Large Resort Property
Several years ago, a client told us that the difference between good customer service and excellent customer service is all in the planning; and while there seems to be an endless number of customer service philosophies out there, we believe there is a lot of truth to this statement. For many of our clients, the right amount of forethought puts them in a position to anticipate their guest’s needs more effectively than if they were operating on the fly each day. Whether it’s having the right supplies on hand or striving to be perfectly staffed at the right time, a little planning goes a long way in terms of smooth performance.
One of our clients was an expansive resort property in Florida that was experiencing some planning difficulties in their Food & Beverage division. Forecasting inaccuracy in the resort’s numerous restaurants was often an issue, making it difficult to plan the correct staffing and production levels from day to day. Staffing guidelines were also subjective and broad, which made it even more difficult to properly plan according to guest mix. Finally, inadequate layout and organization caused storage issues and procedural breakdowns that diverted attention away from the sort of value-added guest interaction that differentiates good customer service from excellent customer service.
The program strategy involved four distinct initiatives: First, extensive regression analysis was performed to better understand the volume drivers for each restaurant and improve forecast accuracy. Second, labor standards were reevaluated to account for the nuances associated with various guest types (i.e. group vs. leisure vs. business transient vs. off-site, etc.). Next, managers and supervisors were provided with tools to measure and react to actual labor standard performance versus their plan within each shift. Finally, the preparation and staging activities in each area were studied to help correct process breakdowns – especially those that involved unnecessary travel across the sprawling property.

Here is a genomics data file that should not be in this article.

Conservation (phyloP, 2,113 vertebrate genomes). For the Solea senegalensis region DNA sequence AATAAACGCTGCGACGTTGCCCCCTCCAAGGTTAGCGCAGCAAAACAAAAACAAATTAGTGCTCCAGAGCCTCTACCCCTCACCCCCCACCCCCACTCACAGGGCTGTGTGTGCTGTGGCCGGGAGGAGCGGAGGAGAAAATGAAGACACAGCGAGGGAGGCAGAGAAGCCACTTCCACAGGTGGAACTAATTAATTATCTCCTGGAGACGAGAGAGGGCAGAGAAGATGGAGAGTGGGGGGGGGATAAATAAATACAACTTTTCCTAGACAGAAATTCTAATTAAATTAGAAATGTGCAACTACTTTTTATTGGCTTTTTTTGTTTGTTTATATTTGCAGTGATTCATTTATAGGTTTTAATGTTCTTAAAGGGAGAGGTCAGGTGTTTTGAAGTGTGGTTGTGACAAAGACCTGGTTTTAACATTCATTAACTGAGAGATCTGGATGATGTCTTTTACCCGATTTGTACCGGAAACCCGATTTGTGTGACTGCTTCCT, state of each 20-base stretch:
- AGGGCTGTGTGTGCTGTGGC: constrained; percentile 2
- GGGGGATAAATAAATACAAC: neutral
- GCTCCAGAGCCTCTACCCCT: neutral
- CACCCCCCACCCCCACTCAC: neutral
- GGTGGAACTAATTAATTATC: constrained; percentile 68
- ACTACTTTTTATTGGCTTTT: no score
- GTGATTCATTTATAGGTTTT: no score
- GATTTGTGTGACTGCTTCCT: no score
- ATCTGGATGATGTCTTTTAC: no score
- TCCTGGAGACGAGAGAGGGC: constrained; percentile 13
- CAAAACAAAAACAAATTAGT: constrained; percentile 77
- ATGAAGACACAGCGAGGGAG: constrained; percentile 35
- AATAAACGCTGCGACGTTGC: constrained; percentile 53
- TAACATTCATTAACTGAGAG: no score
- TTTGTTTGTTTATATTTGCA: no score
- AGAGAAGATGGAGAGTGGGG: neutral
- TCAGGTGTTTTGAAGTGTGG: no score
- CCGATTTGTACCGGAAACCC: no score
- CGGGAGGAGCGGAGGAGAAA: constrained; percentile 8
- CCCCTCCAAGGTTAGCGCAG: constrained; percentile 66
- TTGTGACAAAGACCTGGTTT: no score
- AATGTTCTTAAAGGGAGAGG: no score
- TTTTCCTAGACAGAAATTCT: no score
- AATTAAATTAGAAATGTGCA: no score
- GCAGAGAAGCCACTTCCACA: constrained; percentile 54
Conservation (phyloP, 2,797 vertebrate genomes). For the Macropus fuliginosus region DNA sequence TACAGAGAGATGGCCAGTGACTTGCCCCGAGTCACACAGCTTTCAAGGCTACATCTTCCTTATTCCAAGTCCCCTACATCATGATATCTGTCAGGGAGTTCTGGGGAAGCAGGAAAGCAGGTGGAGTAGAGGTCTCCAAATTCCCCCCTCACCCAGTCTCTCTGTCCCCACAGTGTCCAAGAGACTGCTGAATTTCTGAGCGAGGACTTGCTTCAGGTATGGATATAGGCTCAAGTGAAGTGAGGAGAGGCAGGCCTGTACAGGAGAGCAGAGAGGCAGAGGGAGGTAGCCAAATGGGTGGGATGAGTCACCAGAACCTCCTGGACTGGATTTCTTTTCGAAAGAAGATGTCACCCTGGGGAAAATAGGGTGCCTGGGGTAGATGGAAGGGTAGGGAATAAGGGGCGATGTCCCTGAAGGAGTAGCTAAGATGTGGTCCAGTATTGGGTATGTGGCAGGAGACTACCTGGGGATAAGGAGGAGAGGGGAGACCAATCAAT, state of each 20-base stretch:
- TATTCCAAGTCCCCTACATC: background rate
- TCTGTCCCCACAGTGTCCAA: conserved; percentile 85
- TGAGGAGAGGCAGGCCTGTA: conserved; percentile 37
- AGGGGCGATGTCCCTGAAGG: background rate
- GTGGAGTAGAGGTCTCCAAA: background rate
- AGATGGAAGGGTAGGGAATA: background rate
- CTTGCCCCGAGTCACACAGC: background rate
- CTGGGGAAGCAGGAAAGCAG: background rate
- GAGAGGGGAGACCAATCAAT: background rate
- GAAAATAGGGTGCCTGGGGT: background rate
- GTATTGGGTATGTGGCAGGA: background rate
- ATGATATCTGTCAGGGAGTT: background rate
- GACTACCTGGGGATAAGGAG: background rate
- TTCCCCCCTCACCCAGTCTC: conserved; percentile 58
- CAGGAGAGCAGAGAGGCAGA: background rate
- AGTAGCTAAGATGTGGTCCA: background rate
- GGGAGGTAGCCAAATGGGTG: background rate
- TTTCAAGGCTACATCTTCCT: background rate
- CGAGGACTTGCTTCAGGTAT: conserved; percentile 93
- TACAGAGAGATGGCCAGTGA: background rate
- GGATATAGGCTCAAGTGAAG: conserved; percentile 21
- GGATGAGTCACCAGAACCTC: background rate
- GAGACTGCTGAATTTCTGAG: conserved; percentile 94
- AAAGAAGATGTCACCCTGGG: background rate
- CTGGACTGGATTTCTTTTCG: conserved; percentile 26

The following changes were installed to improve planning and ultimately put the correct resources in place each day:
- Used statistical analysis to improve F&B forecast accuracy by 16% and more effectively plan staffing levels and production according to expected volume
- Created accurate standards for each position based on observation, historical data and workload analysis
- Improved labor standard achievement by introducing intra-shift visibility for managers and supervisors; resulted in an overall 13% productivity improvement
- Created daily assignment tools to improve planning and staging throughout the F&B division
- Standardized banquet setup/breakdown procedures to reduce unnecessary steps and rework before and after events; resulted in a 14% productivity improvement
- Reduced travel across the F&B division by optimizing delivery and storage across the property
- Streamlined the steps of service to both increase the focus on value-added guest interactions and increase server capacity; resulted in a 16% productivity improvement
By correcting process breakdowns, creating dynamic labor standards and increasing forecast accuracy, we found that area leaders were far more effective in planning the production and staffing requirements of their areas. Whereas leaders had previously prepped and staffed to a statically high level to compensate for process and system-related shortcomings, they were now flexing production and staffing levels more consistently with expected volume. By increasing the rigor of the property’s planning exercises, the areas we partnered with came in 8.6% ahead of payroll budget.